September 26, 2010 / 1:23 AM / 9 years ago

India to review Kashmir deployment to tackle unrest

NEW DELHI (Reuters) - India said on Saturday it would consider scaling back security in the disputed Kashmir region, aiming to calm months of protests against Indian rule in which over 100 people have been killed, most of them by police.

Home Minister Palaniappan Chidambaram said the government would soon announce a team to begin a dialogue with a broad cross-section of Kashmiris, including political parties, and that all protesters held for throwing stones would be freed.

The eight-point conciliatory package also included compensation for the families of dead protesters and a promise to review the scope for limiting a much-hated law that gives the military sweeping powers to search, arrest or shoot.

“We will request the state government to immediately convene a meeting of the (security) Unified Command and to review the deployment of security forces in Kashmir valley, especially Srinagar,” Chidambaram told reporters after a meeting of the Indian cabinet’s committee on security.

India’s only Muslim-majority state, which is also claimed by Pakistan, has been in a siege-like state of strikes, protests and curfew for months. Most shops, offices and schools are shut, and roads deserted.

Critics have until now accused Prime Minister Manmohan Singh of failing to take the largest pro-independence protests in two decades seriously, and the plan marked a dramatic shift in the government’s position.


“This could be an opening gambit for building confidence because measures like releasing people and reducing security foot prints will resonate with the common people,” said Siddharth Varadarajan, strategic affairs editor of the newspaper The Hindu.

But Kashmiri separatist hardliners rejected Chidambaram’s offers as “eyewash” and declared a 10-day protest.

“None of our demands has been met, so we will continue the protests,” said Syed Ali Shah Geelani, who has emerged as the leading face of the present cycle of street violence.

More than half a million security personnel are deployed in Kashmir, most of which has for years been declared “disturbed” — a precondition for application of the Armed Forces Special Powers Act.

Kashmiri separatists accuse the army of large-scale human rights abuses, and want the law withdrawn.

Chidambaram said the state would look at the option of limiting the areas of Kashmir where the act operates.

He also said the state government would consider scaling down the number of bunkers and checkpoints in Srinagar, Kashmir’s summer capital, and other towns.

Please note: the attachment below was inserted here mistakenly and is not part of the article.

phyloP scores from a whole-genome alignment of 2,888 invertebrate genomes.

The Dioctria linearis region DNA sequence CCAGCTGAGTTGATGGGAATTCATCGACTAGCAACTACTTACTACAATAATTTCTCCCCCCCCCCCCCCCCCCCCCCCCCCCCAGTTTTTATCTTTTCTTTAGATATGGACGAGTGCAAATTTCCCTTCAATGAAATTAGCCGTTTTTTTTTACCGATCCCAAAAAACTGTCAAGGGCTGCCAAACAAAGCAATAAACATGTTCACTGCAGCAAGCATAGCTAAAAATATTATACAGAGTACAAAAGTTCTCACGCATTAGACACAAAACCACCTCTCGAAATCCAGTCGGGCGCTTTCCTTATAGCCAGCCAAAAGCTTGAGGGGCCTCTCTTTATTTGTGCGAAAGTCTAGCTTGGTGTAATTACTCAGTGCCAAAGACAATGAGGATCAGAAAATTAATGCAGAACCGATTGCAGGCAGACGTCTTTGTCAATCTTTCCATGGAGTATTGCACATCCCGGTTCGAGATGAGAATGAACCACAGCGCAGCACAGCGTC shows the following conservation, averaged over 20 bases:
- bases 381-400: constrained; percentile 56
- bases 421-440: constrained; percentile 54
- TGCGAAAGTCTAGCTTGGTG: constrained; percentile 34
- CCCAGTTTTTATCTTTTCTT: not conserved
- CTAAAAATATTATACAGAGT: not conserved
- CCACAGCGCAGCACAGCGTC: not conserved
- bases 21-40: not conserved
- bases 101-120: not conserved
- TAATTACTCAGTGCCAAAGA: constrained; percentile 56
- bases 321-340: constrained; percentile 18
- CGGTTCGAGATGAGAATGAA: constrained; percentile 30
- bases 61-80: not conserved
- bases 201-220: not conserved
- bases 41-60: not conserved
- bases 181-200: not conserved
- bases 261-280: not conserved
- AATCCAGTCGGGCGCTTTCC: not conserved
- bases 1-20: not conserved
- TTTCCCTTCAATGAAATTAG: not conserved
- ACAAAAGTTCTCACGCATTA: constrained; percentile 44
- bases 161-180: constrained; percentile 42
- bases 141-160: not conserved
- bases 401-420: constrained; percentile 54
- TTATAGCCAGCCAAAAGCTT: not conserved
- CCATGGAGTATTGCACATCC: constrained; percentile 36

“We think these steps should address the concerns of different sections of the people in Jammu and Kashmir, including the protesters,” Chidambaram said.

Analysts said the move suggested that the federal government might be willing to shift more responsibility for handling the revolt to the state government in Kashmir and its chief minister, Omar Abdullah.


“It will be up to the state government to take a call on removing the disturbed areas act from some places and getting the army and paramilitary to play ball,” said Uday Bhaskar, director of the National Maritime Foundation think tank in New Delhi.

In particular, the act could be revoked in some places such as Srinagar, which are not controlled by the army.

Omar Abdullah told reporters in New Delhi that he would convene a meeting next week to discuss ways to “reduce the footprint of security forces” in the region.

“(I) hope this (the conciliation plan) will be the first step to the final destination of reaching a political solution to the Kashmir issue,” Omar said.

Geelani, the 80-year-old separatist leader, has laid down five conditions for a dialogue with New Delhi. They include India accepting Kashmir as an international dispute, revoking the Special Powers Act and demilitarising the region.

Tens of thousands of people have been killed in Kashmir since an armed revolt against New Delhi’s rule first erupted in 1989. India says Pakistan fans the rebellion.

While a previous generation of Kashmiris often embraced militant groups, a new generation has used street protests, Facebook and mobile phones to spread revolt. Most of those killed by police bullets since June have been protesters throwing stones.

Kashmir is divided between India and Pakistan, both of which claim the region in full. They have fought two of their three wars over it. Kashmiri separatists in India want to carve out an independent homeland or merge with predominantly Muslim Pakistan.

Additional reporting by Sheikh Mushtaq in Srinagar; Editing by Kevin Liffey

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